https://doi.org/10.1371/journal.ppat.1004758.g005

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Fig 6. Colocalization of (+) and (−) strand HCV RNAs with core protein and virion E2.

A. Huh-7.5 cells were infected with HCV at MOI = 1.5, fixed at the indicated times post-infection and processed for strand specific RNA detection followed by immunofluorescence staining for core. Scale bar is 5 um. Solid arrows indicate (+) strand (red) colocalization; arrowheads indicate (−) strand (magenta) colocalization with core (green). Insets represent 10 times magnification of the merged image. The asterisk indicates juxtaposition of (−) strand with core. B. Quantification of images in panel A. C. A merged image of core colocalization with (+) and (−) HCV RNAs at 48 hpi is shown together with an ImageJ color intensity plot for the white line drawn in the merged image. D, E. Huh-7.5 cells were infected with HCV at MOI = 1.5 and at 48 and 72 hpi the cells were fixed and processed for strand specific RNA detection followed by immunofluorescence staining for E2 protein using CBH-5 antibody and quantified. Insets represent 10 times magnification of the merged image.

https://doi.org/10.1371/journal.ppat.1004758.g006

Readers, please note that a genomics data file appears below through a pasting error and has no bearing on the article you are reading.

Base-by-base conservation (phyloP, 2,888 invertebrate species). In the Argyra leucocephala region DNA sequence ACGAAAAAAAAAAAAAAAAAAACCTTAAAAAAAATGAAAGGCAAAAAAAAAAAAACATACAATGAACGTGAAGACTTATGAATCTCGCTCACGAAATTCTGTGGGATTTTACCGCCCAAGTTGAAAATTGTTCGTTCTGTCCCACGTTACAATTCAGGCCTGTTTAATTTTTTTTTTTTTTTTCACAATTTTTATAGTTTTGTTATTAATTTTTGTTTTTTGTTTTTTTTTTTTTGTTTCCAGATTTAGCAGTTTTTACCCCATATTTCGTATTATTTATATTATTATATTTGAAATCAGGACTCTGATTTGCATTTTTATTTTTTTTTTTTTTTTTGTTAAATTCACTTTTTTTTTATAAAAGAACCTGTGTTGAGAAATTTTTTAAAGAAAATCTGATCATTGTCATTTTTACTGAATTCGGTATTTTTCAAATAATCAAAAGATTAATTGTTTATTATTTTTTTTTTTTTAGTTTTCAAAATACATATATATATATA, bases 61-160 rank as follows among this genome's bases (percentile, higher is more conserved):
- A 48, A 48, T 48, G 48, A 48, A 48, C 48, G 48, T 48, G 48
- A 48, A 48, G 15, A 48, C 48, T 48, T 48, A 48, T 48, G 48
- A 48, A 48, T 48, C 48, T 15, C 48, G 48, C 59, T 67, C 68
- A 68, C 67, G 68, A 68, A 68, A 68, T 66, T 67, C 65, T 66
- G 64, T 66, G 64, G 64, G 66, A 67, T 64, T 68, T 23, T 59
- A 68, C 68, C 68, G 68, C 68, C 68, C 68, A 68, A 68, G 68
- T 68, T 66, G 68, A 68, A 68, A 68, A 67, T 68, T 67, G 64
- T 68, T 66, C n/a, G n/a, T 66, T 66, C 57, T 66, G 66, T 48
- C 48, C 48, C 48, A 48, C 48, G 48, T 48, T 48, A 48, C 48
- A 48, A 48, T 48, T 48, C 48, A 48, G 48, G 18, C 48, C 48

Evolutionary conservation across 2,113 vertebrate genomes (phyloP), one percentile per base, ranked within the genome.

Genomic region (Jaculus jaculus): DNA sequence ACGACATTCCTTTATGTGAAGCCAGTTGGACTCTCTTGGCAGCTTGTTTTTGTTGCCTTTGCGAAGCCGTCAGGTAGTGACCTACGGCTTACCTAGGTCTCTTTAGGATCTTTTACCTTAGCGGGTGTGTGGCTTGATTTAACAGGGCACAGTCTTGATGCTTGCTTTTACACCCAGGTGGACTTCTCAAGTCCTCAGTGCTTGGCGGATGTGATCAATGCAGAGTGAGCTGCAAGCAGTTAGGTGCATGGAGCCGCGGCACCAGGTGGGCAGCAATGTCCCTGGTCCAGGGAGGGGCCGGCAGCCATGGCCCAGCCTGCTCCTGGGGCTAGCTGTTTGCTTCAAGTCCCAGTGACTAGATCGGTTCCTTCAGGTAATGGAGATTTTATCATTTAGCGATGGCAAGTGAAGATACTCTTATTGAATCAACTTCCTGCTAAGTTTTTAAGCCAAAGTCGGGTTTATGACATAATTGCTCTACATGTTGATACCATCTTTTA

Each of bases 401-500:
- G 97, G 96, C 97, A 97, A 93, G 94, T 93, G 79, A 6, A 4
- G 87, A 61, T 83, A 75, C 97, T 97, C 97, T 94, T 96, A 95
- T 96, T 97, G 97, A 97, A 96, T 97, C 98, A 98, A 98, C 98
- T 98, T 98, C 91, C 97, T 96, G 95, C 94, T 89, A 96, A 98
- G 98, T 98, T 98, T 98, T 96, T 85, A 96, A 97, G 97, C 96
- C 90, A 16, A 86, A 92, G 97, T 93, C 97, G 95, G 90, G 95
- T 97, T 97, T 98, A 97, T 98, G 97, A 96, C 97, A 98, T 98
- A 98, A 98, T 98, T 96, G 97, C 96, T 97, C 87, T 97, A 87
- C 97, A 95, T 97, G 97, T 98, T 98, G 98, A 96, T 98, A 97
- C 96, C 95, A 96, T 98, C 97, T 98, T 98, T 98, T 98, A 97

(+) RNA viruses cannot be simultaneously translated (with ribosomes moving 5’ to 3’) and replicated (with the replicase moving 3’ to 5’) [13]. These processes need to be coordinately regulated, either by spatially separating (+) strand RNAs destined for translation and replication, or by regulating the initiation of these processes. In the case of HCV, the mode of regulation is not yet known, nor is it known whether translation occurs in the proximity of replication compartments. To address these questions, we applied a ribosome-bound nascent chain puromycylation assay [36] that detects actively translating ribosomes in our single molecule HCV RNA detection assay. Briefly, puromycin, a Tyr-tRNA mimetic, enters the ribosome A site and terminates translation. Puromycylated nascent chains are stalled on ribosomes by cycloheximide, a chain elongation inhibitor, and detected via fixed cell immunofluorescence using an anti-puromycin monoclonal antibody. In the absence of puromycin, we detect no fluorescent signal, while puromycin labeling is readily detected in the presence of puromycin (Fig. 3A), primarily in the cytoplasm but also some in the nucleus, consistent with a previous report [36]. To confirm the specificity of puromycin labeling, cells were pre-treated with anisomycin, a competitive inhibitor of translation, prior to puromycylation. As expected, anisomycin drastically decreased puromycin labeling (Fig. 3A).